• Click the play button to give it a listen, then click stop once your confident you have the right sound clip/transcription area.
  • Choose Audacity –> Preferences –> Devices. Under playback, choose “Soundflower (2ch)” to switch the output from the onboard speakers to Soundflower. Click “OK”
Transcribe .mp3 audio: Audacity Preferences Dictation

With Audacity and your sound file queued up, its time to turn your attention to TextEdit.

  • Launch TextEdit
  • Create a “New Document”
  • You may want to add some meta data to the document, such as the podcast name, episode #, publish date and URL, to go along with the key transcript.
  • Position the cursor in the file where you want the transcript to appear.

And … Action!

It’s time to start audio playback and dictation transcription. Here both sequence and timing are important:

Transcribe .MP3 audio: Start Dictation
  1. In Audacity, move the scrubber start location 10-15 seconds before the key transcription area.
  2. Press “Play.” The scrubber and meters will start moving, though you won’t hear any sound. The audio signal is going to Soundflower instead of to the speakers.
  3. Put focus on Text edit and position the cursor where you want the transcription to begin.
  4. Select Edit –> Start Dictation. (or use the hot key combination, Fn Fn). A microphone icon with a “Done” button will appear to the left of your document.
  5. Text will start appearing in the document. It will likely lag by about 3-5 seconds.
  6. After approximately 30 seconds press the “done” button. Transcription will continue until complete.

This is the fun part: watch as transcription happens in real time right in the document window. Look Ma, no hands!

And now you have the original text (and most likely a few errors) as text to save. In the future you can easily search and retrieve the information.

An Excellent Alternative: Google Docs Voice Typing

While the solution above works great for offline work, one alternative with a lot of promise is Google Docs. The Voice Typing feature work much like the dictation service in Mac OS. It has the crowdsourcing advantages and privacy disadvantages of other Google products. If you’re OK with that, I found Voice Typing to do an very good job with accuracy and it can go longer that Mac OS dictation.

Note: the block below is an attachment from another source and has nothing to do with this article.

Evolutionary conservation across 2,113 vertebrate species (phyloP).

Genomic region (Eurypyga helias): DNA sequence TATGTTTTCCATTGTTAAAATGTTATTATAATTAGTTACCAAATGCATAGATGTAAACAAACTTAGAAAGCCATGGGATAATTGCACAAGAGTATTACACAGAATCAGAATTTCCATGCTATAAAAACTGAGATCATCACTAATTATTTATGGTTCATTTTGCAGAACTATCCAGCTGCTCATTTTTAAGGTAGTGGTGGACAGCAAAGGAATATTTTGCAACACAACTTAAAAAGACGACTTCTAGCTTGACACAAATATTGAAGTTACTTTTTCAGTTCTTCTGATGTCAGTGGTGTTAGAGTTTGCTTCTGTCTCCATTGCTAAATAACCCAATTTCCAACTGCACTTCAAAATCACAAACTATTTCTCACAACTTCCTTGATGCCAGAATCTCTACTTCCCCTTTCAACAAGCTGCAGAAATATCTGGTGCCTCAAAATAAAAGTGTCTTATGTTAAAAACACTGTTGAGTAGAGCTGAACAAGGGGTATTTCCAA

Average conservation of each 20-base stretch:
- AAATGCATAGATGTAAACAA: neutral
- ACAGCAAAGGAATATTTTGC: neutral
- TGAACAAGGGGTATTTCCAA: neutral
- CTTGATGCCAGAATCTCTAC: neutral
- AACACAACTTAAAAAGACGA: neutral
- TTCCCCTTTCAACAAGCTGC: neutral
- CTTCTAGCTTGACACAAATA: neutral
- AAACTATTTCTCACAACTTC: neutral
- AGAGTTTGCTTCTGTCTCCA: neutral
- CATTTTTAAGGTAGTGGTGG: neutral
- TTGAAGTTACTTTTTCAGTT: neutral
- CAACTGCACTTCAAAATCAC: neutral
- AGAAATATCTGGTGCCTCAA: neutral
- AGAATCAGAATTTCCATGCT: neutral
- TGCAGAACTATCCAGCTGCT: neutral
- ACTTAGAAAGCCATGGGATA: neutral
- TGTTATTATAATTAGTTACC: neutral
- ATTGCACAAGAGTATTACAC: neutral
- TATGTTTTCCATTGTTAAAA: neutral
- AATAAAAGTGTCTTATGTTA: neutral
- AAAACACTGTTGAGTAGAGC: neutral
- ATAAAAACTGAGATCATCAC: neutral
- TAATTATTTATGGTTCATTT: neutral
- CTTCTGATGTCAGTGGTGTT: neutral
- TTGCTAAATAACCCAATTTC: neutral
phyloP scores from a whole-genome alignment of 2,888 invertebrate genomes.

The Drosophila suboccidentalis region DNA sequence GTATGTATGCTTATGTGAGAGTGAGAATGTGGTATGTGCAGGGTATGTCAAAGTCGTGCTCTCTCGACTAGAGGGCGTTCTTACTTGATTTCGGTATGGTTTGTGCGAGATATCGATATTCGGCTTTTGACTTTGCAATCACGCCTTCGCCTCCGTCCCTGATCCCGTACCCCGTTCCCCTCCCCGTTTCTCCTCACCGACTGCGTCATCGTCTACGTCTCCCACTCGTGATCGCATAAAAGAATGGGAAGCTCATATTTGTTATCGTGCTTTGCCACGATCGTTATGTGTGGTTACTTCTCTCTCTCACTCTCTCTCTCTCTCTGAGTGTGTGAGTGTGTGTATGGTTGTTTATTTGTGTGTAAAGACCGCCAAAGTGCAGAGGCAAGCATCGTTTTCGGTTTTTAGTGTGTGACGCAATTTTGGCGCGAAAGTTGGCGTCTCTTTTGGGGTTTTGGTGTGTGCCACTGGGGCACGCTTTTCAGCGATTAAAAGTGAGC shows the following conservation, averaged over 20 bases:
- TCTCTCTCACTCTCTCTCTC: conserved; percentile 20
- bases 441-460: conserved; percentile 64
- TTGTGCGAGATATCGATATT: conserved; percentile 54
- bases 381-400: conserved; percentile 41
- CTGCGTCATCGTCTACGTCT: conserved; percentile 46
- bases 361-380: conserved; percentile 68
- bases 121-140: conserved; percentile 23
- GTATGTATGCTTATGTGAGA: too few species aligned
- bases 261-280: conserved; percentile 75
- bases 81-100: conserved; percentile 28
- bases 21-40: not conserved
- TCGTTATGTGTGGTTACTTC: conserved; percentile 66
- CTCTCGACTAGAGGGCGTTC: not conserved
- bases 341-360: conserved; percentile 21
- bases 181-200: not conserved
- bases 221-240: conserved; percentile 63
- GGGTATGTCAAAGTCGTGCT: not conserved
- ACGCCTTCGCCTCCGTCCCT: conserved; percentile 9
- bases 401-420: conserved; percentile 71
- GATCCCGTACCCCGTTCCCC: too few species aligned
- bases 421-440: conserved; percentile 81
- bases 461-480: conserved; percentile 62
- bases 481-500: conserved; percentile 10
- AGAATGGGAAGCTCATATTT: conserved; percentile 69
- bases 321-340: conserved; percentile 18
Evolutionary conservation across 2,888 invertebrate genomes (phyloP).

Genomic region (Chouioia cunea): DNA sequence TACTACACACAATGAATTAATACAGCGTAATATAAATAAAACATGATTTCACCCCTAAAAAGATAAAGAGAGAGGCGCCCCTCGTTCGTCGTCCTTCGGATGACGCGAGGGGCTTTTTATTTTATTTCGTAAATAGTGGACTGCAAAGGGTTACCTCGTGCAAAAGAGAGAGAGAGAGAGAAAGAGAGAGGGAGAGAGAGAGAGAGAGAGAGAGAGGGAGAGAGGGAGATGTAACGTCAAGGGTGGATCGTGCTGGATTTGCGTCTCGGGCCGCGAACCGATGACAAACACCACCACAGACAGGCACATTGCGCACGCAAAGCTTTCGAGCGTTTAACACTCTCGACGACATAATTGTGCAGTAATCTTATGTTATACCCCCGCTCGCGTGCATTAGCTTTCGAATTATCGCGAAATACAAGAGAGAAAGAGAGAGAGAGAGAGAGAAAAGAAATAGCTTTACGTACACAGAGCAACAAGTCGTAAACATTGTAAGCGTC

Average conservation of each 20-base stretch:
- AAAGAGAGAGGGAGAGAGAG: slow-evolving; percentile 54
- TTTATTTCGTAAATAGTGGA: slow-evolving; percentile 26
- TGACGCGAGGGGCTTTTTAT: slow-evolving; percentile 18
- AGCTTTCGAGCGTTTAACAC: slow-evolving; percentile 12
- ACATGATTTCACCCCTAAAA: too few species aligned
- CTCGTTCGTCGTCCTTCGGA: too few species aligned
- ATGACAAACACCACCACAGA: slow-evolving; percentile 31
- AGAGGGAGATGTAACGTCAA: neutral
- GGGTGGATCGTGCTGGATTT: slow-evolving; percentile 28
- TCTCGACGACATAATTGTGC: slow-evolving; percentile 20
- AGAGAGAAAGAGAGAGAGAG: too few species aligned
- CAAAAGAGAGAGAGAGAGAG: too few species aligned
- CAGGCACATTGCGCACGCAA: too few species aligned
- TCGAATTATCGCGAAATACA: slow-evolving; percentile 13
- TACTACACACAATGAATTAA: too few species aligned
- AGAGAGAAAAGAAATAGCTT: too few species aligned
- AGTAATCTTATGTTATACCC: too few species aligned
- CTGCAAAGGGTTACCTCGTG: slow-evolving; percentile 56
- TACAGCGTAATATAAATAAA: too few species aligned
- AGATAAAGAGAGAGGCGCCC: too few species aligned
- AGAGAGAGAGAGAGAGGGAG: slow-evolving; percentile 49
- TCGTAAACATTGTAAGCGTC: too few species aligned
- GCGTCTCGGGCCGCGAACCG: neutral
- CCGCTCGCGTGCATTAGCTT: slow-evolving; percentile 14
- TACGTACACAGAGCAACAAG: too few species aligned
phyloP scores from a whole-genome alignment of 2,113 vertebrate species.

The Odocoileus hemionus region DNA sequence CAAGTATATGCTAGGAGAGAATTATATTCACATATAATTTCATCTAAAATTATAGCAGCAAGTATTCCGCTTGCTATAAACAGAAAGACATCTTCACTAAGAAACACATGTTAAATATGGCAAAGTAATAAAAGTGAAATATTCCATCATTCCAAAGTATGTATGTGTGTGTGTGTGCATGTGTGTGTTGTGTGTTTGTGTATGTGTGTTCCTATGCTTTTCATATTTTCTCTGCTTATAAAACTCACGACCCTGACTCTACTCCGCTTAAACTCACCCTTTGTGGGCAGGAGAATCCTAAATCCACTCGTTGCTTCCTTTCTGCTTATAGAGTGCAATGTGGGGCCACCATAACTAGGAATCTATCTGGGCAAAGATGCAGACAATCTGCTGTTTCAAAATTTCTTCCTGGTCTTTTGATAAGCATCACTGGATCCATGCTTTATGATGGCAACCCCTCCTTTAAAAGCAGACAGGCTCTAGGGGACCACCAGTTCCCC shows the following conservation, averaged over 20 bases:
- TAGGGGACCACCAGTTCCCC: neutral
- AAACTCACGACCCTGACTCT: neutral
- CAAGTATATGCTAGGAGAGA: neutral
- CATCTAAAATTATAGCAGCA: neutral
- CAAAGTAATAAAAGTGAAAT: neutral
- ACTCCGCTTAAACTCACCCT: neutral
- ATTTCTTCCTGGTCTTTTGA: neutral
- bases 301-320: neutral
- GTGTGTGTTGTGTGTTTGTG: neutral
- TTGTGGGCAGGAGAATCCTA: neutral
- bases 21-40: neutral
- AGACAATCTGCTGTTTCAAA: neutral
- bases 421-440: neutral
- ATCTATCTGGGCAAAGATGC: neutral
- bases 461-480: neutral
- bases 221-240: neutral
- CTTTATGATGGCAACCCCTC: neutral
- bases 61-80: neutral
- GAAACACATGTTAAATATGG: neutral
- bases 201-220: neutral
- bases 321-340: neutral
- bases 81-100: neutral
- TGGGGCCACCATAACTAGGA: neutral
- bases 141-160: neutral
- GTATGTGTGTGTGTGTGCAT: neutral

To use Google Voice Typing, follow all of the steps above with Soundflower, Dictation preferences and configuring Audacity.  Instead of using TextEdit, you’ll want to start the Chrome browser and create a Google Doc. Once you are in document, Select Tools –> Voice typing

Transcribe .mp3 Audio with Google Voice Typing

The user interface and process of starting and stopping transcription is the same as with TextEdit.

Dictation and Transcription Limitations

This process sets you well on you way to the goal of a high fidelity audio transcription. But it will be short of perfect. Here’s what you can do to go from good to perfect:

  • Understand that Mac OS dictation transcription works for a maximum of 30 seconds at a time. If you need longer, you may want to use an alternate technology such as Dragon.
  • Audio playback needs to start before dictation/transcription begins in TextEdit. TextEdit needs to be in focus for dictation to work. If you set the Audacity scrubber a few seconds ahead of target snippet, you’ll be fine.
  • Transcription cannot intuit punctuation. You’ll need to add that after the fact.
  • If you have multiple speakers or a noisy background, you may need to complete one additional step of creating a pristine audio file to work from. This can be done by listening to the sound through headphones and speaking the text into an audio recorder. Use the recording of your voice to drive the transcription.